Innovation on Tap

Stories of Entrepreneurship from the Cotton Gin to Broadway's Hamilton

Non-Fiction - Business/Finance
352 Pages
Reviewed on 12/22/2019
Buy on Amazon

This author participates in the Readers' Favorite Free Book Program, which is open to all readers and is completely free. The author will provide you with a free copy of their book in exchange for an honest review. You and the author will discuss what sites you will post your review to and what kind of copy of the book you would like to receive (eBook, PDF, Word, paperback, etc.). To begin, click the purple email icon to send this author a private email.

This author participates in the Readers' Favorite Book Donation Program, which was created to help nonprofit and charitable organizations (schools, libraries, convalescent homes, soldier donation programs, etc.) by providing them with free books and to help authors garner more exposure for their work. This author is willing to donate free copies of their book in exchange for reviews (if circumstances allow) and the knowledge that their book is being read and enjoyed. To begin, click the purple email icon to send this author a private email. Be sure to tell the author who you are, what organization you are with, how many books you need, how they will be used, and the number of reviews, if any, you would be able to provide.

Author Biography

Eric has spent his career in entrepreneurial and leadership roles, including as senior vice president of Midwest operations for American Cablesystems, co-founder and president of Atlantic Ventures, and chairman and CEO of Sensitech, a venture-backed business twice named to the Inc. 500 before being acquired by Carrier Corporation.

Eric served as a CEO-partner with Ascent Ventures, as executive chairman of HubCast, on the board of advisors of the Avedis Zildjian Company and Windover LLC, and as a mentor for student start-up teams in the Brown University B-Lab.

His nonprofit historical work includes chairing the Gettysburg Foundation and the New England Historic Genealogical Society.

He is co-author of Food Foolish: The Hidden Connection Between Food Waste, Hunger, and Climate Change, and King Philip’s War: The History and Legacy of America’s Forgotten Conflict, and author of Weathermakers to the World. His most recent book is a history of entrepreneurship in America, "Innovation on Tap."

Eric has a bachelor’s degree in history from Brown University and an MBA from Harvard Business School.

Eric’s blog is “The Occasional CEO” at where he posts updates to Innovation on Tap. He can also be found on Twitter at @ericebs and on LinkedIn.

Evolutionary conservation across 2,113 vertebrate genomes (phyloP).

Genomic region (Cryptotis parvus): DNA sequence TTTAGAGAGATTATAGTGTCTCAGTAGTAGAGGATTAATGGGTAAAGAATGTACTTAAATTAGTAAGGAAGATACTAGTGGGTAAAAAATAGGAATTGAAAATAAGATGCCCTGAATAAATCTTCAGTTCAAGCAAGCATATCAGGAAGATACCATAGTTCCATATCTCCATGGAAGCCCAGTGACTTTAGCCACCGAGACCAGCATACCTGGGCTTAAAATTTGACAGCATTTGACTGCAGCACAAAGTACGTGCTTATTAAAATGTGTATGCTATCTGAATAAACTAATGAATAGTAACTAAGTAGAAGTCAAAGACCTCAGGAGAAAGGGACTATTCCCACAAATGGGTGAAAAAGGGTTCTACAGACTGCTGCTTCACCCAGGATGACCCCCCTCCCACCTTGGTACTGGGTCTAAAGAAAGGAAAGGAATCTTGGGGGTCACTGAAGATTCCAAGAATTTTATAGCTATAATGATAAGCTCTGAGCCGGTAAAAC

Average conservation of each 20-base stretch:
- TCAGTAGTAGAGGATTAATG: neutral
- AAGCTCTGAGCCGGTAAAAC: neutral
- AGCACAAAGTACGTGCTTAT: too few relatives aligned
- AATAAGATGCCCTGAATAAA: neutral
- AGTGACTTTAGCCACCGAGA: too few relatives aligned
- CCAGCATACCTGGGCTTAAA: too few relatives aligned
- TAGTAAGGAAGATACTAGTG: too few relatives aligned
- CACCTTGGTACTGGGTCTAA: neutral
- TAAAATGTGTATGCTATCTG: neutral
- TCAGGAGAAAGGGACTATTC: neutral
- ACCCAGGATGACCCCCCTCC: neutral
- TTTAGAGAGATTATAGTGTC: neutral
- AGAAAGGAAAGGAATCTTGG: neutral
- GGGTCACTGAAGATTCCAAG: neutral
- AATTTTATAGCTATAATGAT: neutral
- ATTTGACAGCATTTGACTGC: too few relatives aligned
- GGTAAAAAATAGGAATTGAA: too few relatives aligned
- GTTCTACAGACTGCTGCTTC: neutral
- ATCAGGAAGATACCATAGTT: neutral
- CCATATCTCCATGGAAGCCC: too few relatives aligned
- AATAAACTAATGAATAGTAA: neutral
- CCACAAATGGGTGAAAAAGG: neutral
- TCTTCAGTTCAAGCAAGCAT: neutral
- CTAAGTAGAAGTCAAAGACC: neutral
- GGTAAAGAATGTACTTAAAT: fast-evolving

Book Review

Reviewed by Randy B. Lichtman for Readers' Favorite

One of the most interesting history books on entrepreneurs that I have read is Innovation on Tap: Stories of Entrepreneurship from the Cotton Gin to Broadway’s Hamilton by Eric B. Schultz. The stories on each entrepreneur are well crafted and relevant, always emphasizing the impact they had on our culture and society. When one thinks of entrepreneurship and innovation, we often think of a person who has made an impact on business alone, but the entrepreneurs in this volume have been inventors, musicians, environmentalists, community leaders, and other categories as well. There is a diverse group of individuals going from various points in history in themes of mechanization, mass production, consumerism, sustainability, digitization, and social and cultural entrepreneurship.

We learn so much about major forces in entrepreneurship and innovation including Eli Whitney who invented and ultimately had to defend his rights to the cotton gin and the use of interchangeable parts; King Gillette who developed the idea of a razor and disposable razor blades with his inventor friend William Nickerson; John Merrick who established the Mechanics and Farmers Bank in order to meet the needs of African-American businessmen who were unable to obtain loans from white-owned banks; Willis Carrier who invented and developed the business of air conditioning; Elizabeth Arden who became a major developer and marketer of beauty products; Alfred Sloan at General Motors who changed the face of automobile branding and marketing; and Lin-Manuel Miranda, the author who wrote and composed the well-known and critically acclaimed musical, Hamilton.

There are many other entrepreneurs, some not as well known, who have made great contributions to our society. Their stories are told in an interesting storytelling style, making us want to learn more about each one—a total of 33 in all are described with evidence of in-depth research. We learn about their achievements and challenges throughout this excellent volume. A fictional bar established by the author becomes an effective mechanism where these innovators interact with each other from different periods, and allows for a successful transition from one story to another. For readers interested in entrepreneurship, innovation, and people who made a difference in our society, Innovation on Tap: Stories of Entrepreneurship from the Cotton Gin to Broadway’s Hamilton by Eric B. Schultz is a great read!